Recently, there has a been a bit of talk about being done in the context of Agile software development. If I’m not mistaken, as far as Agile frameworks go, it would seem that the Definition of Done as described by Scrum influences many an Agile team. We also know that there are variations on this as well such Done-Done and Done-Done-Done.
But when are we really DONE?
In some regard this depends on how we define done. Is a movie done when production is over? Is a presentation done when the slide deck has been prepared? Is a meal done once it has been cooked? Is a software increment done when coding and testing are complete?
Teams engaged in real (there is a lot of fake and dark Agile out there) Agile software development are guided by a set of 4 values and 12 principles. The very first principle in the Agile Manifesto goes as follows:
Our highest priority is to satisfy the customer through early and continuous delivery of valuable software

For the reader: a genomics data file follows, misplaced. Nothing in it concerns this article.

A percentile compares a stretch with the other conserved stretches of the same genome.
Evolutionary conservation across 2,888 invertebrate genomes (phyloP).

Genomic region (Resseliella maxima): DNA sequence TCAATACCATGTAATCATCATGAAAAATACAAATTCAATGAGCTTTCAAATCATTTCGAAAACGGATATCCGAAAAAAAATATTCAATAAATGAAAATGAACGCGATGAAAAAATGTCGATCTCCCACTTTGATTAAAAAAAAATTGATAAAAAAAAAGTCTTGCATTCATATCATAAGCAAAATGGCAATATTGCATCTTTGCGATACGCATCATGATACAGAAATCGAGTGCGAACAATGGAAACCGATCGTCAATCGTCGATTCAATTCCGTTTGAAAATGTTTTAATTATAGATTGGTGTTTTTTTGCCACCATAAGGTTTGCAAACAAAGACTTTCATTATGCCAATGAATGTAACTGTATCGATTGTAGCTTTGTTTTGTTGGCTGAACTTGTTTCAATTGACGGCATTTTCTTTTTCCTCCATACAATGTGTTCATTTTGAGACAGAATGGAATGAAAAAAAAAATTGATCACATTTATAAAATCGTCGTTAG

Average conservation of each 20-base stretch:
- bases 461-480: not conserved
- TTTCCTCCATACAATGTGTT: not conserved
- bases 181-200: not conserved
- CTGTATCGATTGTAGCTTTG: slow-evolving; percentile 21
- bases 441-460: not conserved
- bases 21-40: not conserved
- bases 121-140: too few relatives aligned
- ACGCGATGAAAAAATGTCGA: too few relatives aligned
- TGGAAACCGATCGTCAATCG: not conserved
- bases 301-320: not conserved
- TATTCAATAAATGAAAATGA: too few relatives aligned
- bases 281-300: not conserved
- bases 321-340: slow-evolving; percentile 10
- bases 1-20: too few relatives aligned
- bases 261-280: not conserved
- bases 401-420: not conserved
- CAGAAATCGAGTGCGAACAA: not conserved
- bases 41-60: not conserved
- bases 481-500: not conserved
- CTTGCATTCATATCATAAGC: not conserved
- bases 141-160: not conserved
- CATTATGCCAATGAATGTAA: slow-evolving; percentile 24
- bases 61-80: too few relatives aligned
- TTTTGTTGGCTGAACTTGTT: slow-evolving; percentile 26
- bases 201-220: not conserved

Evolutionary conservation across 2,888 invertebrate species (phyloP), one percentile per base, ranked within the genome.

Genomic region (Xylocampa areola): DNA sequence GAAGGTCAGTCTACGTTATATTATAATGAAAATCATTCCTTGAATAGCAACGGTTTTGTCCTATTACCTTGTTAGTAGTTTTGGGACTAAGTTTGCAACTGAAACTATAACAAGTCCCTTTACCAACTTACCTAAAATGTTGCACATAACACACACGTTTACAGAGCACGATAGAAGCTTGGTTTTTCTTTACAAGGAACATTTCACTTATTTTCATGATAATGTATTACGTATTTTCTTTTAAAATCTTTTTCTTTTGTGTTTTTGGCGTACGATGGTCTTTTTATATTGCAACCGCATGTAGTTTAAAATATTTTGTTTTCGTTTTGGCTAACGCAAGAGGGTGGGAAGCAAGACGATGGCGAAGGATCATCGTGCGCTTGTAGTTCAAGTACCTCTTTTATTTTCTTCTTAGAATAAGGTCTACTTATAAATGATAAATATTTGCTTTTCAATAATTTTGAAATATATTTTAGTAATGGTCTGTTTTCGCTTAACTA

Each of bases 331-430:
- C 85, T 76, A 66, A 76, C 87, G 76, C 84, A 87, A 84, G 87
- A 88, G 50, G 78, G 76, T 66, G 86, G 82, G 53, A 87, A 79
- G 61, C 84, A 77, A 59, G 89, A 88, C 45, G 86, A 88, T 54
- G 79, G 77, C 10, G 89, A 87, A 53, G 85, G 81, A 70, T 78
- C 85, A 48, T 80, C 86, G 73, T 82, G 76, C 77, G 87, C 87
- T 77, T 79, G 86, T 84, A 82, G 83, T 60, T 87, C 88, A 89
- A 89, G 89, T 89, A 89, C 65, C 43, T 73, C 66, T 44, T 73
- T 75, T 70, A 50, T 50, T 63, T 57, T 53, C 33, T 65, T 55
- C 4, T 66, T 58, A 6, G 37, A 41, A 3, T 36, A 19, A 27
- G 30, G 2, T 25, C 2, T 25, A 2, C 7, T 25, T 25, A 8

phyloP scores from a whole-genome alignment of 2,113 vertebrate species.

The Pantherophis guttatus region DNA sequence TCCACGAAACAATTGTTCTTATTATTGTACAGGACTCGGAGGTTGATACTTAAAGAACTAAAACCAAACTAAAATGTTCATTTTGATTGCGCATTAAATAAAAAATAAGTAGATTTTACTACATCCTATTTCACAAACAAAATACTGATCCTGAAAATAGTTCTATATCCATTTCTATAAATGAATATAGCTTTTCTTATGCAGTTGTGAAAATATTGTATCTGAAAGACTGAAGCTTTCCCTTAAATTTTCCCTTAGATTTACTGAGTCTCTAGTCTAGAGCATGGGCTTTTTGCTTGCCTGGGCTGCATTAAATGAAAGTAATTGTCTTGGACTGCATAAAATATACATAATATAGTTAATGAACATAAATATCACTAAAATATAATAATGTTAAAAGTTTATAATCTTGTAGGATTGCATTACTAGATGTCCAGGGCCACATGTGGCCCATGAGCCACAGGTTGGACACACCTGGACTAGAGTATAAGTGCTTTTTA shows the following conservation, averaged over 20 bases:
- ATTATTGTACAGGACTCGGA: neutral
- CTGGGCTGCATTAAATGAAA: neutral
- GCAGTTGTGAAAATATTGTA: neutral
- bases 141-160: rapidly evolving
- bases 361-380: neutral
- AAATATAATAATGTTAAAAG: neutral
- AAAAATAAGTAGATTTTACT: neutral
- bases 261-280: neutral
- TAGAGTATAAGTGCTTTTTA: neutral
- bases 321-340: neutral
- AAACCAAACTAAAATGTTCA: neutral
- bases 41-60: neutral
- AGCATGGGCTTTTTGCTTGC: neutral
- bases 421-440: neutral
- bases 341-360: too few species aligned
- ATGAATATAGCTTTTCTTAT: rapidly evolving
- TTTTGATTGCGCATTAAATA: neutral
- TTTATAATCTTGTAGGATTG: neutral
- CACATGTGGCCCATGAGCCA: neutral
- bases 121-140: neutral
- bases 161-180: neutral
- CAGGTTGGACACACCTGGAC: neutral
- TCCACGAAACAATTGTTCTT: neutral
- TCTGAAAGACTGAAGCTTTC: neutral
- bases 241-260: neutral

When we use this principle to guide how we define done, I cannot understand how we can consider ourselves done until we’ve delivered an increment of value to our customers. Not just deployed (and hidden behind feature toggles or something like that) but delivered such that our customers can interact with the increment in some form or fashion.
So the next time your team debates whether you are done, ask yourselves if your customers are using the increment.
(Thanks to Mia Augustine for inspiring this post).
P.S. IMHO Scrum’s Definition of Done (in the best case scenario) is really (more appropriately named) Definition of Ready To Be Delivered.